We stopped at Wrangel to look at the totem poles, many of which have since been stolen as the Indians did not wish to sell them; our usual method of business with that abused race. Totem poles are genealogical records, and give the history of the family before whose door they stand. No one would quietly take the registered certificates of Revolutionary ancestors searched for with great care from the Colonial Dames or members of the New England Society, and coolly destroy them. I agree with Charles Lamb who said he didn’t want to be like a potato, all that was best of him under ground.
At Sitka the brilliant gardens and the large school for Indian girls were the objects of interest. It is a sad fact that the school which teaches these girls cleanly habits, the practical arts of sewing, and cooking simple but appetizing dishes, has made the girls unwilling to return to their dirty homes and the filthy habits of their parents. That would be impossible to them. So they are lured to visit the dance halls in Juneau, where they find admirers of a transient sort, but seldom secure an honest husband.
We called at Skagway, and the lady who was known by us told us there was much stress there placed upon the most formal attention to rigid conventionalities, calls made and returned, cards left and received at just the right time, more than is expected in Boston. And yet that town was hardly started, and dirt and disorder and chaos reigned supreme.
A company of unlucky miners came home in our steamer; no place for them to sleep but on deck near the doors of our stateroom, and they ate at one of the tables after three other hungry sets had been satisfied. A few slept on the tables. All the poultry had been killed and eaten. We found the Chinese cooks tried to make tough meat attractive by pink and yellow sauces. We were glad to leave the steamer to try the ups and downs of Seattle.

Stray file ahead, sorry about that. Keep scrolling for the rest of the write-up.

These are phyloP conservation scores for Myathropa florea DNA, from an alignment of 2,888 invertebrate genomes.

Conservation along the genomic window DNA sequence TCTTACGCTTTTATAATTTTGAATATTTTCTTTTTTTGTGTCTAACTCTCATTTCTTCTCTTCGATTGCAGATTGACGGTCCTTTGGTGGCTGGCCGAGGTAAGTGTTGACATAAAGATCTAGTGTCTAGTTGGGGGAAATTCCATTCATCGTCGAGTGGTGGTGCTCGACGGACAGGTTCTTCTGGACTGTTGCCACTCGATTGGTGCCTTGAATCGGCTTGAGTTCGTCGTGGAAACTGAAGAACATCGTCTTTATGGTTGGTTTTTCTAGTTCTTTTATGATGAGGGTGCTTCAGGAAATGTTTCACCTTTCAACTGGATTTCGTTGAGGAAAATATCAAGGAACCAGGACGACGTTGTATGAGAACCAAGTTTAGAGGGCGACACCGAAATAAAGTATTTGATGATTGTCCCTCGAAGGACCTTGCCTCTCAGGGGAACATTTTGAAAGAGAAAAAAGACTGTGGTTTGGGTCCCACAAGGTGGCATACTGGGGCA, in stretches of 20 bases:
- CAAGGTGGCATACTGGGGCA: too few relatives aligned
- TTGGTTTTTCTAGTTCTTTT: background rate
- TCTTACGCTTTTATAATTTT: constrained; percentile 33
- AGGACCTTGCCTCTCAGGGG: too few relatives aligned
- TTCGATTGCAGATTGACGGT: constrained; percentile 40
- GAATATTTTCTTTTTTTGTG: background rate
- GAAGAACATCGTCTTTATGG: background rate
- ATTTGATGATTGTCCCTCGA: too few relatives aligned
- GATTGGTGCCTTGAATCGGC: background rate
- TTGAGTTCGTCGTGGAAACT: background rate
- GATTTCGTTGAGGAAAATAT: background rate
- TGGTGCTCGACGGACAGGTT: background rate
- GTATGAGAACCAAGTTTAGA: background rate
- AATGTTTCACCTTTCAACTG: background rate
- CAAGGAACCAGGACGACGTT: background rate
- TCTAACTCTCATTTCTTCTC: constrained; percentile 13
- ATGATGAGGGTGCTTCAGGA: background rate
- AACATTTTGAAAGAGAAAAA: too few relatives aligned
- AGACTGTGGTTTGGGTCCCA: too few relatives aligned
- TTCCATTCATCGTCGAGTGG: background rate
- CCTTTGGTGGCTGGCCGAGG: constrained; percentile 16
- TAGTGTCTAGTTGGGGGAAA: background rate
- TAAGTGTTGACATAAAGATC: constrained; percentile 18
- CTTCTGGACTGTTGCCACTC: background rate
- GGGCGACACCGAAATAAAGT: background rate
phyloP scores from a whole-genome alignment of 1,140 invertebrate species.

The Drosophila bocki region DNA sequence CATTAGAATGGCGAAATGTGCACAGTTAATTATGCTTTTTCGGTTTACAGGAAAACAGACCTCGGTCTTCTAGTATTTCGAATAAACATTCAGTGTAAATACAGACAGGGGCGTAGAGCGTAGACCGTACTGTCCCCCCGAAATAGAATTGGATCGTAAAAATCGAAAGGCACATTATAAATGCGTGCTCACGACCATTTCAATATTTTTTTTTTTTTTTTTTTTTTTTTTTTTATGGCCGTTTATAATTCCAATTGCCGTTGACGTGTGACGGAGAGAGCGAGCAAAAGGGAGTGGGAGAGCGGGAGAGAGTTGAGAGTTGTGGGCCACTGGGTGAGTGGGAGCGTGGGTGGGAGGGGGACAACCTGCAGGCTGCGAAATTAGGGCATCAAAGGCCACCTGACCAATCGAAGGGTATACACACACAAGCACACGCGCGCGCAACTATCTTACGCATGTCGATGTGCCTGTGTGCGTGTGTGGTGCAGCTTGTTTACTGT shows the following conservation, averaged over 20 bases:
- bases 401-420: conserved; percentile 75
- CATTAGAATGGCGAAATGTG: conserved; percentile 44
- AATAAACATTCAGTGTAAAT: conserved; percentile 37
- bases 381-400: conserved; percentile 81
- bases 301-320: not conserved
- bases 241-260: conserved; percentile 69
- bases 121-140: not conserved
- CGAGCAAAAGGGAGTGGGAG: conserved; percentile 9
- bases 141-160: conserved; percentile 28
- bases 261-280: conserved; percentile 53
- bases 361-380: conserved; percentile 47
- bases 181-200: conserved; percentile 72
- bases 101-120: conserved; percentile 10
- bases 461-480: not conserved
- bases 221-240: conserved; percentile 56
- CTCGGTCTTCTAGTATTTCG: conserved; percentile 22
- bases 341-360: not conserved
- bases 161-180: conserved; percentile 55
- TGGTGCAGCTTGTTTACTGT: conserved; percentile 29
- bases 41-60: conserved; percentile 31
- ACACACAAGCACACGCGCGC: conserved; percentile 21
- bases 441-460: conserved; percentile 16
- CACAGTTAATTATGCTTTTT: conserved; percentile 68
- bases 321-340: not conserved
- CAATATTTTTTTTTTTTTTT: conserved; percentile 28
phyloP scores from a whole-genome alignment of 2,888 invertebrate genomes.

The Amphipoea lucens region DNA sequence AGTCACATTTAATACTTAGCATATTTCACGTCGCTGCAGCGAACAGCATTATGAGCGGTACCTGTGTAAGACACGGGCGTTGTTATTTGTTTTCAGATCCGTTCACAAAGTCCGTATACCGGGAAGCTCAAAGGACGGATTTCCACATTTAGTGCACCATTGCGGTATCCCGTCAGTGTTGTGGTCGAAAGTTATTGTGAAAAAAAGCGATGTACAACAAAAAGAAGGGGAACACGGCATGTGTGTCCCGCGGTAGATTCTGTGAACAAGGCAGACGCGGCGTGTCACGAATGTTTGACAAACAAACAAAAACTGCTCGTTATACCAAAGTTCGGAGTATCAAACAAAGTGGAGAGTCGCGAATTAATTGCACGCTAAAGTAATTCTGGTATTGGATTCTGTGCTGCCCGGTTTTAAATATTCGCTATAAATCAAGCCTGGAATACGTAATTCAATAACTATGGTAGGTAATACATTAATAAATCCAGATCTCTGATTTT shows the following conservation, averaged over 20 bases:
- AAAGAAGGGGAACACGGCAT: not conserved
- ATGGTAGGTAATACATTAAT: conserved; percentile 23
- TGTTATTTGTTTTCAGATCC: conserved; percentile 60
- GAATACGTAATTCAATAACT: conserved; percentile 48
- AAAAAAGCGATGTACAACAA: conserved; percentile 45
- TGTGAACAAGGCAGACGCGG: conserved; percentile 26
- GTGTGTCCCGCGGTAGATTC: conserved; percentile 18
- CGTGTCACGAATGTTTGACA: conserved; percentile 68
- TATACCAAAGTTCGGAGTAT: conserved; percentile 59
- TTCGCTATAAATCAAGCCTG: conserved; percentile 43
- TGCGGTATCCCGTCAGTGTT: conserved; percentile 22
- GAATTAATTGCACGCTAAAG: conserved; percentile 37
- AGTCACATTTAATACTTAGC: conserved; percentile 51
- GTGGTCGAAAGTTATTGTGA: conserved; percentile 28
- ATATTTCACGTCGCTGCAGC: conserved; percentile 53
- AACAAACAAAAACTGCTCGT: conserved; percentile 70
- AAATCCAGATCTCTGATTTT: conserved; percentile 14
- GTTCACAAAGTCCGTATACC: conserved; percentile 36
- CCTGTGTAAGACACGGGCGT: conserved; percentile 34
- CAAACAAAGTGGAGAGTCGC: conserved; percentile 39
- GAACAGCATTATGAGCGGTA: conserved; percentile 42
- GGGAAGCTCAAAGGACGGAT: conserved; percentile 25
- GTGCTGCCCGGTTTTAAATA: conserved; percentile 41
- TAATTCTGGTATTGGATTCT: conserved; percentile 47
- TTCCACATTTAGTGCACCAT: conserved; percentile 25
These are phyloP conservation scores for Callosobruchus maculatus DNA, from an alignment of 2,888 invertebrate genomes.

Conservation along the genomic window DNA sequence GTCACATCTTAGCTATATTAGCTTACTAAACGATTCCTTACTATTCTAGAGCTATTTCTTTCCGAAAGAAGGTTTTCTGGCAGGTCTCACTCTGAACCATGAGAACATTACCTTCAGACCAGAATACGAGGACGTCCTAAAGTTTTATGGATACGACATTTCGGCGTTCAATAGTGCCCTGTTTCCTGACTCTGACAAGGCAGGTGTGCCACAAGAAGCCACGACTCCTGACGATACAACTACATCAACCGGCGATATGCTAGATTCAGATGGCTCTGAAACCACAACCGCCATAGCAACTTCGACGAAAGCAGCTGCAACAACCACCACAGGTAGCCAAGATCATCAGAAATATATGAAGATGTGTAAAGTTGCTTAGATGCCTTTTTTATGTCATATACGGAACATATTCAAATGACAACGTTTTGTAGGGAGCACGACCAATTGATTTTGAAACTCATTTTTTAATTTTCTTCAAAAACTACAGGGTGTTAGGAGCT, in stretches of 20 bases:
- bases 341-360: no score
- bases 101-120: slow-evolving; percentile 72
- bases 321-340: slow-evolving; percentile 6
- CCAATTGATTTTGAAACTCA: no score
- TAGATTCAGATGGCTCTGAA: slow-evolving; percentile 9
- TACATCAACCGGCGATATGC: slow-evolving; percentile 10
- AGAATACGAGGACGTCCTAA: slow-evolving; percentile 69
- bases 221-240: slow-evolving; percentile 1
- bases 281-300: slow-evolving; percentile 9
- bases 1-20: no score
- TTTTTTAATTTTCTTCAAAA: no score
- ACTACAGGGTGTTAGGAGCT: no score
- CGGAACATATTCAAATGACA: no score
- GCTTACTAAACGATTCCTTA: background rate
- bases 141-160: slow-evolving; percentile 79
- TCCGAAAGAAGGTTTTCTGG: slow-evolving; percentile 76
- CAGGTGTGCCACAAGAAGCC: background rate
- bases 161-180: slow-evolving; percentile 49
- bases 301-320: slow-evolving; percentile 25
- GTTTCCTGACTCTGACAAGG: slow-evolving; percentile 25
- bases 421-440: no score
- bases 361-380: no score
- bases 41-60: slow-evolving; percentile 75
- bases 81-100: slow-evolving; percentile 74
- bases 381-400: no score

Frances E. Willard—Walt Whitman—Lady Henry Somerset—Mrs. Hannah Whitehall Smith—A Teetotaler for Ten Minutes—Olive Thorne Miller—Hearty Praise for Mrs. Lippincott (Grace Greenwood).
I was looking over some letters from Frances E. Willard last week. What a powerful, blessed influence was hers!
Such a rare combination of intense earnestness, persistence, and devotion to a “cause” with a gentle, forgiving, compassionate spirit, and all tempered by perfect self-control.
Visiting in Germantown, Pennsylvania, at the hospitable home of Mrs. Hannah Whitehall Smith, the Quaker Bible reader and lay evangelist, and writer of cheerful counsel, I found several celebrities among her other guests. Miss Willard and Walt Whitman happened to be present. Whitman was rude and aggressively combative in his attack on the advocate of temperance, and that without the slightest provocation. He declared that all this total abstinence was absolute rot and of no earthly use, and that he hated the sight of these women who went out of their way to be crusading temperance fanatics.